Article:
As local search evolves, it raises a lot of opinions. Another topic that raises many opinions is Tim O’Reilly and Jimmy Wales’ Blogger’s Code of Conduct. In an interview with WebProNews, SEO by the Sea’s President Bill Slawski and Loren Baker of Search Engine Journal, spoke with us about these very issues.
Local search depends on how involved a community is in it. Major search engines such as Yahoo and Google get their information from about three different local directories. They then, create categories based upon the directories they pull them from. Sometimes a local band may not have their own website, but information can still be found on them. According to Slawski and Baker, the growing trend is to have a MySpace page or something similar to it, instead of having their own website. Although these changes bring a lot of opportunities for a search marketer, he needs to pay very close attention to the growing trends. Baker recommends that businesses get customers to fill out reviews on the search site that they found the business on. As a result, the business will know if they are marketing in the right areas and which areas need improvement. Slawski recalls the growing trend in which many local businesses put their URL’s on the back of each receipt and offer a promotional prize if the customer goes to the site and completes a survey. The search marketers need to keep a steady focus on the consumer’s actions in order for them to react in a positive, effective manner.
The outbreak of Tim O’Reilly and Jimmy Wales’ Blogger’s Code of Conduct certainly caused a ruckus. Although the code was merely a suggestion, it still received a bad review. The code was in response to the Kathy Sierra situation in which Tim O’Reilly calls “cyber-bullying.” Sierra claims she received questionable, anonymous comments and pictures about herself. As a result, she has decided to quit blogging altogether, and she has cancelled all her speaking engagements. Despite the Sierra incident, the code was not received well at all. Baker and Slawski discussed alternatives to the code. Bloggers can moderate their comments by requiring approval before they go “live.”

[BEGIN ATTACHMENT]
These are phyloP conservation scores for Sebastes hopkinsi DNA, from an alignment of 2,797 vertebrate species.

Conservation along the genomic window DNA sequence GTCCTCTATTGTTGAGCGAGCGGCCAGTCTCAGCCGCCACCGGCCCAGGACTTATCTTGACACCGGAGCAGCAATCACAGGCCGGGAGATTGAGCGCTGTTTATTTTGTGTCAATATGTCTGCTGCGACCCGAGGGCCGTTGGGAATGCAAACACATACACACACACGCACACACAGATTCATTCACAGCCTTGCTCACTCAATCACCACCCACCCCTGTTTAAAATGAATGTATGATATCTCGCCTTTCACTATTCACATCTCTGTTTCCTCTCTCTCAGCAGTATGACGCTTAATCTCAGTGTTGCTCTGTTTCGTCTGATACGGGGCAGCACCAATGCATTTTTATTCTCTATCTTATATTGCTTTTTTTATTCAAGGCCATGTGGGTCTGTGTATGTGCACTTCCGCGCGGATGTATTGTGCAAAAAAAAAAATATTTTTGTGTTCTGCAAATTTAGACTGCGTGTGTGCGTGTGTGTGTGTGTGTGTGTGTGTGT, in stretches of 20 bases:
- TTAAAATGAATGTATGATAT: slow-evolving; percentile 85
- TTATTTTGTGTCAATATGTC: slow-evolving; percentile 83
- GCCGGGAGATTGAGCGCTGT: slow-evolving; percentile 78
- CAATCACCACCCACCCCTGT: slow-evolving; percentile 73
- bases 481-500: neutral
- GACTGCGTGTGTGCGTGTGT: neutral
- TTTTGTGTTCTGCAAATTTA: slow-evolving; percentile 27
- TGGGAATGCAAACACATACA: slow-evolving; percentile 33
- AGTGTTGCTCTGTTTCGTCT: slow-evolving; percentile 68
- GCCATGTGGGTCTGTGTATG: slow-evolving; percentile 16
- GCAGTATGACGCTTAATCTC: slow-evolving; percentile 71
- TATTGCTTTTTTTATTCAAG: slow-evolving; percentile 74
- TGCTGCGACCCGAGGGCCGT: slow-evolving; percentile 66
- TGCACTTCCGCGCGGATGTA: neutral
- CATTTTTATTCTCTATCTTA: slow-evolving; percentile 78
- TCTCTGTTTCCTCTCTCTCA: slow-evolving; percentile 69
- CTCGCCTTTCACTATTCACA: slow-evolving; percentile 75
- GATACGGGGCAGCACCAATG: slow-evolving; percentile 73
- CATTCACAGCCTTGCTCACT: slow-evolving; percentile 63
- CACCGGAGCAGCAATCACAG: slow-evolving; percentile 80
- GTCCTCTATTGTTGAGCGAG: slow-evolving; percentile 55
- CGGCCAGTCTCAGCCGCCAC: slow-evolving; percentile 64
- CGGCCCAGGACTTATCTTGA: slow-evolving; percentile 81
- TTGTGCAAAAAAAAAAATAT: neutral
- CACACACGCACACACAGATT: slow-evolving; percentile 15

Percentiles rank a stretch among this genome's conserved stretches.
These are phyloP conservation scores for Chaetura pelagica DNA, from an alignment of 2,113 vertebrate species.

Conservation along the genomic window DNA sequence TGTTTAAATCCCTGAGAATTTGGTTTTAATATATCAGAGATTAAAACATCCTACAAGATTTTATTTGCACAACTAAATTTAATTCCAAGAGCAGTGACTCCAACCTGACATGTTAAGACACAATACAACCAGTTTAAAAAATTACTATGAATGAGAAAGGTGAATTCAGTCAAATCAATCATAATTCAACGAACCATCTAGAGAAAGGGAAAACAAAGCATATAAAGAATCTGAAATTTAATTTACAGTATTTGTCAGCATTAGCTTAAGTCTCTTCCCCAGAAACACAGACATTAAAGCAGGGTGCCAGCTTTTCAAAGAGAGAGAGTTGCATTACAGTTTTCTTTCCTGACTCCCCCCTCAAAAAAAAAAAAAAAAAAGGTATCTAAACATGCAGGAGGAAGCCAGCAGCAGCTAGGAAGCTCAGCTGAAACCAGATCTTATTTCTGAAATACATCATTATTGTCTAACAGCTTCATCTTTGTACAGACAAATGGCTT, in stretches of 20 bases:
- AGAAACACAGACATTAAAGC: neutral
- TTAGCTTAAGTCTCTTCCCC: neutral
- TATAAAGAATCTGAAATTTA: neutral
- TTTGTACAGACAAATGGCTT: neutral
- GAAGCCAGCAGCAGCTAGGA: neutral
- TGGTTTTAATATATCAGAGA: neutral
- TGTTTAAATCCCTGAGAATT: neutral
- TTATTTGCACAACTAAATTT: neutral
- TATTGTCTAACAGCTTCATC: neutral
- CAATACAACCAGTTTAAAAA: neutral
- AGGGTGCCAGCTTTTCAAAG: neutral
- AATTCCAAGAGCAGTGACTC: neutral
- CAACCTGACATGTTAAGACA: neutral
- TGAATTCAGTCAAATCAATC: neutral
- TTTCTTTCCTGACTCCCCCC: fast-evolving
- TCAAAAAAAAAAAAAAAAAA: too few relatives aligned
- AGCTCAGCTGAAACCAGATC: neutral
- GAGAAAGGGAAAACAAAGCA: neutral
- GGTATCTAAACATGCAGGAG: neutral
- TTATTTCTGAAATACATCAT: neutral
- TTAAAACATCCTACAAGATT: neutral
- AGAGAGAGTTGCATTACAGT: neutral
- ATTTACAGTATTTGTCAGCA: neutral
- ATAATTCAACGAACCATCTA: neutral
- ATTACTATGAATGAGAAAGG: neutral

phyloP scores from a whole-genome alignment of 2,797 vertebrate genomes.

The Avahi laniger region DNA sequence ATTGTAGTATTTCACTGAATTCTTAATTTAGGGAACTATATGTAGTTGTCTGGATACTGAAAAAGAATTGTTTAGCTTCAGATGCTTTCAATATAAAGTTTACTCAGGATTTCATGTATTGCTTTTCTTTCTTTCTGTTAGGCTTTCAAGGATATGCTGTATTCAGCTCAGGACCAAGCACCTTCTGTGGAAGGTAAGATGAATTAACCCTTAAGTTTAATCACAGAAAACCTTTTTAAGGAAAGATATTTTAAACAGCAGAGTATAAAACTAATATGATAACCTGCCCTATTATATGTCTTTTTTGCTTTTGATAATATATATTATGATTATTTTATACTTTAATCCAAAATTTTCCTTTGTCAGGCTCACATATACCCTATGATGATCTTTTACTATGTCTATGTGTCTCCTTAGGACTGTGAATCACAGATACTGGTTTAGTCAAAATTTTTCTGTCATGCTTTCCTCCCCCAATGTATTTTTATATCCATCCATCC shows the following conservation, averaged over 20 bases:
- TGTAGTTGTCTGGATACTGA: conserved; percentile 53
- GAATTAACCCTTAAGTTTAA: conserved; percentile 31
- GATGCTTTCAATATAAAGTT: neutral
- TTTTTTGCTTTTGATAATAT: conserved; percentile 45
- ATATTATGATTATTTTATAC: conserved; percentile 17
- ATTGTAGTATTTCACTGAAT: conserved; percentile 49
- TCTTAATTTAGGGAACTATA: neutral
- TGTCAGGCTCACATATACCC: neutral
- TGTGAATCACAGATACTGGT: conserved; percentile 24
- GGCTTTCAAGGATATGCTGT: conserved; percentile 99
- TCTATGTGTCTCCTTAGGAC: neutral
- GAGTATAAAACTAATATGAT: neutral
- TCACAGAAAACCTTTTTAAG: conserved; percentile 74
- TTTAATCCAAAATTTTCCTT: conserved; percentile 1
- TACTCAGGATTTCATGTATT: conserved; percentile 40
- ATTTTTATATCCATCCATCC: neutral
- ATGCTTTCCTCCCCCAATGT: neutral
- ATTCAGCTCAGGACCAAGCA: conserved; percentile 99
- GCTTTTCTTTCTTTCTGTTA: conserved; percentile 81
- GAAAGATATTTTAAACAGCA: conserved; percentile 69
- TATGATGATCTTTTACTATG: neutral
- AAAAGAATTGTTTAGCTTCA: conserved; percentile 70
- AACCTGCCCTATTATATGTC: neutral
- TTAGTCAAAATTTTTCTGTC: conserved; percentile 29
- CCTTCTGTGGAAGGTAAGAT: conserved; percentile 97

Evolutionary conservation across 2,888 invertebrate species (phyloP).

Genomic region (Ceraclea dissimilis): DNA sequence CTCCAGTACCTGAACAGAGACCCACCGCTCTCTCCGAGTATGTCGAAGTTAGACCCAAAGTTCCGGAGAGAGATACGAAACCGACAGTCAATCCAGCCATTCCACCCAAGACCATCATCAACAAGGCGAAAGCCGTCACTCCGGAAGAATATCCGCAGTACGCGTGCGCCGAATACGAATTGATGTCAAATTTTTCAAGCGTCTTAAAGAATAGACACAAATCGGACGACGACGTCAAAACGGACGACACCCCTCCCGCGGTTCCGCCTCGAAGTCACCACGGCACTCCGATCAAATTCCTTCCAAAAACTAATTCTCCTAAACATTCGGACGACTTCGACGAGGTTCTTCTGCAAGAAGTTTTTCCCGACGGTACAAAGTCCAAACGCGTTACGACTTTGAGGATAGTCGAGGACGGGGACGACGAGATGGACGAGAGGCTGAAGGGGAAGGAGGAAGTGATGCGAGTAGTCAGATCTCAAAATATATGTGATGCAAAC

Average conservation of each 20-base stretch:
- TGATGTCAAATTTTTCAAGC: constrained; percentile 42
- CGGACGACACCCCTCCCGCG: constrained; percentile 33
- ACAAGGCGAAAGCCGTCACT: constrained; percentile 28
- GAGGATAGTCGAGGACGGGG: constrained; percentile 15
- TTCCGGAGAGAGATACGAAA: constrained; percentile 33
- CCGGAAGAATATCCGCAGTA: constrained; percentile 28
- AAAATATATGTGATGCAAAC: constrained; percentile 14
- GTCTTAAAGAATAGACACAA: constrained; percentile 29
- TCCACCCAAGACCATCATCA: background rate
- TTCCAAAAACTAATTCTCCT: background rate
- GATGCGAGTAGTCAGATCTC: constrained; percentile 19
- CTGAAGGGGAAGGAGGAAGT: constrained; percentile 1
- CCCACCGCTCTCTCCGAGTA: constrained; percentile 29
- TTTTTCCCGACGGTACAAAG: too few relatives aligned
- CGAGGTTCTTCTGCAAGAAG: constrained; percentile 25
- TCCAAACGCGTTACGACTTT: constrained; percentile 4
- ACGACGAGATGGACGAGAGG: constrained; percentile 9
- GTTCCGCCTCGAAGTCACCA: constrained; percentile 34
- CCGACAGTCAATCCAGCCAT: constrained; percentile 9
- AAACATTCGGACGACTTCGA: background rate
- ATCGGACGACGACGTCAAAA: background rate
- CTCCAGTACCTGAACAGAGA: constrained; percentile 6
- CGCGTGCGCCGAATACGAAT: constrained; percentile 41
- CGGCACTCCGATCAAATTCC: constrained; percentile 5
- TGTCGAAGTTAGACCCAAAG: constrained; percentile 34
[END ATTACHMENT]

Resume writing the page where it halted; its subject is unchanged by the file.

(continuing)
The question has been raised if this code should be applied to Digg. Baker and Slawski both agree that the community should determine the ethics. It’s a self-governing community because people can post or bury comments. One factor that should be studied is the fact that comments are reflective upon the subject matter. Certain material hits home with some people and they respond passionately about it. Although everyone is not always going to agree, bloggers should try to apply basic ethical standards such as being courteous and polite to one another. Criticism is part of the blogging game, and sometimes bloggers may post comments for pure entertainment. Baker tries to be very selective with his comments, and offers the advice of emailing a blogger before deleting a comment to explain the reason.
Slawski and Baker respect what Tim O’Reilly and Jimmy Wales are trying to do, but they don’t believe O’Reilly and Wales have the right to tell them how to run their blogs. They want their blogs to remain the same.